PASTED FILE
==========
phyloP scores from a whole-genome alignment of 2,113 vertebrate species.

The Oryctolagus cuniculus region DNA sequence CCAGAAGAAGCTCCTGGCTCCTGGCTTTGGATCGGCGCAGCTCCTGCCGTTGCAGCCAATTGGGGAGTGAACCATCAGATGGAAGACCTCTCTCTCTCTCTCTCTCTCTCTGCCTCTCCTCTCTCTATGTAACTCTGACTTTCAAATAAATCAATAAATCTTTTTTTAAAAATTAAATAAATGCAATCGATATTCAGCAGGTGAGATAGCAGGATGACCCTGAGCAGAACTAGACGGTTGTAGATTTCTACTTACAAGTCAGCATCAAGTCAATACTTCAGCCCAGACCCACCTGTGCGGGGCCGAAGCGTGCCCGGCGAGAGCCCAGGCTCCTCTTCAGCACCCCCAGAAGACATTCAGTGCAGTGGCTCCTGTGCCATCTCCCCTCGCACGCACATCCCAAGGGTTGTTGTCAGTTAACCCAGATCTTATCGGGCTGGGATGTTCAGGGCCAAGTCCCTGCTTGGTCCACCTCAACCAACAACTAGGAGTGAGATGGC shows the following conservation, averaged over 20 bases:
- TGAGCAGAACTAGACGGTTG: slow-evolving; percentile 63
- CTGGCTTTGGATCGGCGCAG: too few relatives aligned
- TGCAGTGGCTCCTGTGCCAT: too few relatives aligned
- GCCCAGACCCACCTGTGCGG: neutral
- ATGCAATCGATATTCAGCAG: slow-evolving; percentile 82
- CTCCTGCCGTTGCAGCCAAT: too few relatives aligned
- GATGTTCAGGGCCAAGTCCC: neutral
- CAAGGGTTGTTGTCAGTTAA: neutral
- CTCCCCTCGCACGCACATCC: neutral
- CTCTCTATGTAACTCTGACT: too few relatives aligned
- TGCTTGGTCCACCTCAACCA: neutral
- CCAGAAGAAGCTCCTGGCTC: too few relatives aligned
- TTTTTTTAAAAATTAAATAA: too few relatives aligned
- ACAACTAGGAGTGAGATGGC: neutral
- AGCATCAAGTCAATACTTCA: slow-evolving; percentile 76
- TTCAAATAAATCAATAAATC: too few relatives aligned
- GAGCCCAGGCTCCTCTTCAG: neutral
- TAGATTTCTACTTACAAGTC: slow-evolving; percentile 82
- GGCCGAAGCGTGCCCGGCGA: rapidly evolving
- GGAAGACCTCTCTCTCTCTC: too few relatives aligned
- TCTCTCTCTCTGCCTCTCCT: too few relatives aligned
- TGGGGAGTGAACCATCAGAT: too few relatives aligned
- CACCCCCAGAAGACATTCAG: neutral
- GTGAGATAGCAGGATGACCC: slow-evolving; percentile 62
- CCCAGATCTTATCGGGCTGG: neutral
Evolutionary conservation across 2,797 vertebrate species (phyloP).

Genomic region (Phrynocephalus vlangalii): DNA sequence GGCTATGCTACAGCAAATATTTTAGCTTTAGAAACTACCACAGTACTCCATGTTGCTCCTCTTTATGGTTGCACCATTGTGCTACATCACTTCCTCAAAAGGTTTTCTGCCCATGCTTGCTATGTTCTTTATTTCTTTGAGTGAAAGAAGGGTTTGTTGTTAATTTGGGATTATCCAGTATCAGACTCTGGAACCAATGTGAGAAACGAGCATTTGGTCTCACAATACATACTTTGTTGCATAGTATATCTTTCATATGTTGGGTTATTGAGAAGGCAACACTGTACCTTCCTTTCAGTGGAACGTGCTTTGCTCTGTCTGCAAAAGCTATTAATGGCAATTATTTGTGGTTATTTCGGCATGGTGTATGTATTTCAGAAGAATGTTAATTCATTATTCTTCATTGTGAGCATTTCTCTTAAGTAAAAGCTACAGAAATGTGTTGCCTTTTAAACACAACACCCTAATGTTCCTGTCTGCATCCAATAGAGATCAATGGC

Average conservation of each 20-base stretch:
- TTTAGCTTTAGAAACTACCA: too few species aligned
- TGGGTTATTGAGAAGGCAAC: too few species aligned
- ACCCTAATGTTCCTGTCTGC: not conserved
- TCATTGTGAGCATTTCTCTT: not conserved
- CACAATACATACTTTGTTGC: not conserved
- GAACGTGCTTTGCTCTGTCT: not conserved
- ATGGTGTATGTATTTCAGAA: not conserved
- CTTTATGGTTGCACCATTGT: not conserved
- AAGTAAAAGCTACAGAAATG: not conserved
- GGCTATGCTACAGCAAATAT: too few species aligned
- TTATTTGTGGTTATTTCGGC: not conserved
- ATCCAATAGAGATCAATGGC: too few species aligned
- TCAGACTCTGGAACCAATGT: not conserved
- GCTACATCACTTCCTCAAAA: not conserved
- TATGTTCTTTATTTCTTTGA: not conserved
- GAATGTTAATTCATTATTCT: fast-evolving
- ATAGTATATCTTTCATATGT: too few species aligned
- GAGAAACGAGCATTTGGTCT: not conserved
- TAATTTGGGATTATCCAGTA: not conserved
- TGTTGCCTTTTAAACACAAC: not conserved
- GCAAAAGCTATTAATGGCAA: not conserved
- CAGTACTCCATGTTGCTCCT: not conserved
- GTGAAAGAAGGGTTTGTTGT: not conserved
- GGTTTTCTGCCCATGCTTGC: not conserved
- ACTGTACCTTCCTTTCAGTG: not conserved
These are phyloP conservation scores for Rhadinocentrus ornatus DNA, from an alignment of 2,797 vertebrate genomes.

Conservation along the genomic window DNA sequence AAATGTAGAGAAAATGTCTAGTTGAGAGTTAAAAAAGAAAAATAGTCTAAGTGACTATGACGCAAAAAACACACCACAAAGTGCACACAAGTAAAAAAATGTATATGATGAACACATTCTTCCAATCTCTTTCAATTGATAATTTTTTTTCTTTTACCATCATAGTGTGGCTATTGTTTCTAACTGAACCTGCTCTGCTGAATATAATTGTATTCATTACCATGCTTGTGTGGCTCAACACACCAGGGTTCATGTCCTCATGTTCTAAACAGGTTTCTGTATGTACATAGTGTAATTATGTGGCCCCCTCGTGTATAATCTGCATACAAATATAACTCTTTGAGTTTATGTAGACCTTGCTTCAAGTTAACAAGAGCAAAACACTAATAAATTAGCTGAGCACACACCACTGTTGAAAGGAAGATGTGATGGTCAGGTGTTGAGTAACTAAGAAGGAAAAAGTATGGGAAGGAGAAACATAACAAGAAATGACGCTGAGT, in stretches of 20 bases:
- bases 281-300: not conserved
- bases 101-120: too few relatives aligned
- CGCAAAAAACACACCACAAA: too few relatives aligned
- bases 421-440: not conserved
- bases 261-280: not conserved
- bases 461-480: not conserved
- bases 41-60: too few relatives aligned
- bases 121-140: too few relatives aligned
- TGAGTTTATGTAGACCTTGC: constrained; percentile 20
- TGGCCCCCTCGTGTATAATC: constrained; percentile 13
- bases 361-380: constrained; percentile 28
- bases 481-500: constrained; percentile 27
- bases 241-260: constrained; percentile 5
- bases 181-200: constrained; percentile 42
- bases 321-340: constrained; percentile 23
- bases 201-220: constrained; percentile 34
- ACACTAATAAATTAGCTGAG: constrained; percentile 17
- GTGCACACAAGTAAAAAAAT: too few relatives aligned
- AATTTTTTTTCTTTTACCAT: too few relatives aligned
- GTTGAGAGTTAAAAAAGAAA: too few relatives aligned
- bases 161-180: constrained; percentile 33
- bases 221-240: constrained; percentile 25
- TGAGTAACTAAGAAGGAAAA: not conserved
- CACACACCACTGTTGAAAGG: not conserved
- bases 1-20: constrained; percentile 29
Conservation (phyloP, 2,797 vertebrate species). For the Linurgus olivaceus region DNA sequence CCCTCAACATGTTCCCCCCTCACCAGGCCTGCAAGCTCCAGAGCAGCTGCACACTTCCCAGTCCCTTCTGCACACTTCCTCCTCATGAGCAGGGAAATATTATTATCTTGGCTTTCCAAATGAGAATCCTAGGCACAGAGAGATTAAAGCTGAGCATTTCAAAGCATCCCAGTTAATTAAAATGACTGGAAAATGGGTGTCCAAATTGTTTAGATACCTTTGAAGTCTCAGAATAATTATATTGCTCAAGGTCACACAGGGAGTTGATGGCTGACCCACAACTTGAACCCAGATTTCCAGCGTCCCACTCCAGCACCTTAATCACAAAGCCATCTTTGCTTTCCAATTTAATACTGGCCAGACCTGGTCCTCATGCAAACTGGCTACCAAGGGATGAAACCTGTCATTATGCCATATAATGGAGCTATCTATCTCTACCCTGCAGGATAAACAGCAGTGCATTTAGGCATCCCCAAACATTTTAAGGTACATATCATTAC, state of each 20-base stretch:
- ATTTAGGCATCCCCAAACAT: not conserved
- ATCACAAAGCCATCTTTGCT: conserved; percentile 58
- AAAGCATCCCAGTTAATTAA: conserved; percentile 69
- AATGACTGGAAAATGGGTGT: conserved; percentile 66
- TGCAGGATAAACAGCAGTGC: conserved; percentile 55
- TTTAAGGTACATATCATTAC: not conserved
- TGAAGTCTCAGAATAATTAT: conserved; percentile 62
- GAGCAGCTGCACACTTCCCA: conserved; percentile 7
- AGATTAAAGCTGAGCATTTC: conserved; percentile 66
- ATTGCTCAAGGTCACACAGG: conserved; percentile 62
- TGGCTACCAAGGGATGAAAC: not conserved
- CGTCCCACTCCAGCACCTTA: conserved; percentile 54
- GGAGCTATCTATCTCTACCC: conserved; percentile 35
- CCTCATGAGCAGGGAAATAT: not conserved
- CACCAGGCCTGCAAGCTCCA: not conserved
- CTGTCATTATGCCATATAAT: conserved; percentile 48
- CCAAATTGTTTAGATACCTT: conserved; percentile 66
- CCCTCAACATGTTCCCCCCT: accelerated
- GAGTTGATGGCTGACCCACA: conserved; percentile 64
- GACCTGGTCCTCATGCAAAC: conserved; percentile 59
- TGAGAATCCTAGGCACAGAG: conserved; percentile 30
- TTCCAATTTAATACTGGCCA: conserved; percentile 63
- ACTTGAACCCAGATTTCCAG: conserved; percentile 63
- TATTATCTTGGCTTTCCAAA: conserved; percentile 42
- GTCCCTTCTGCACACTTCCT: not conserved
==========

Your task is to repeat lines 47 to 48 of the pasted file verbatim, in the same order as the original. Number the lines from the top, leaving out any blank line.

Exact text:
- ATAGTATATCTTTCATATGT: too few species aligned
- GAGAAACGAGCATTTGGTCT: not conserved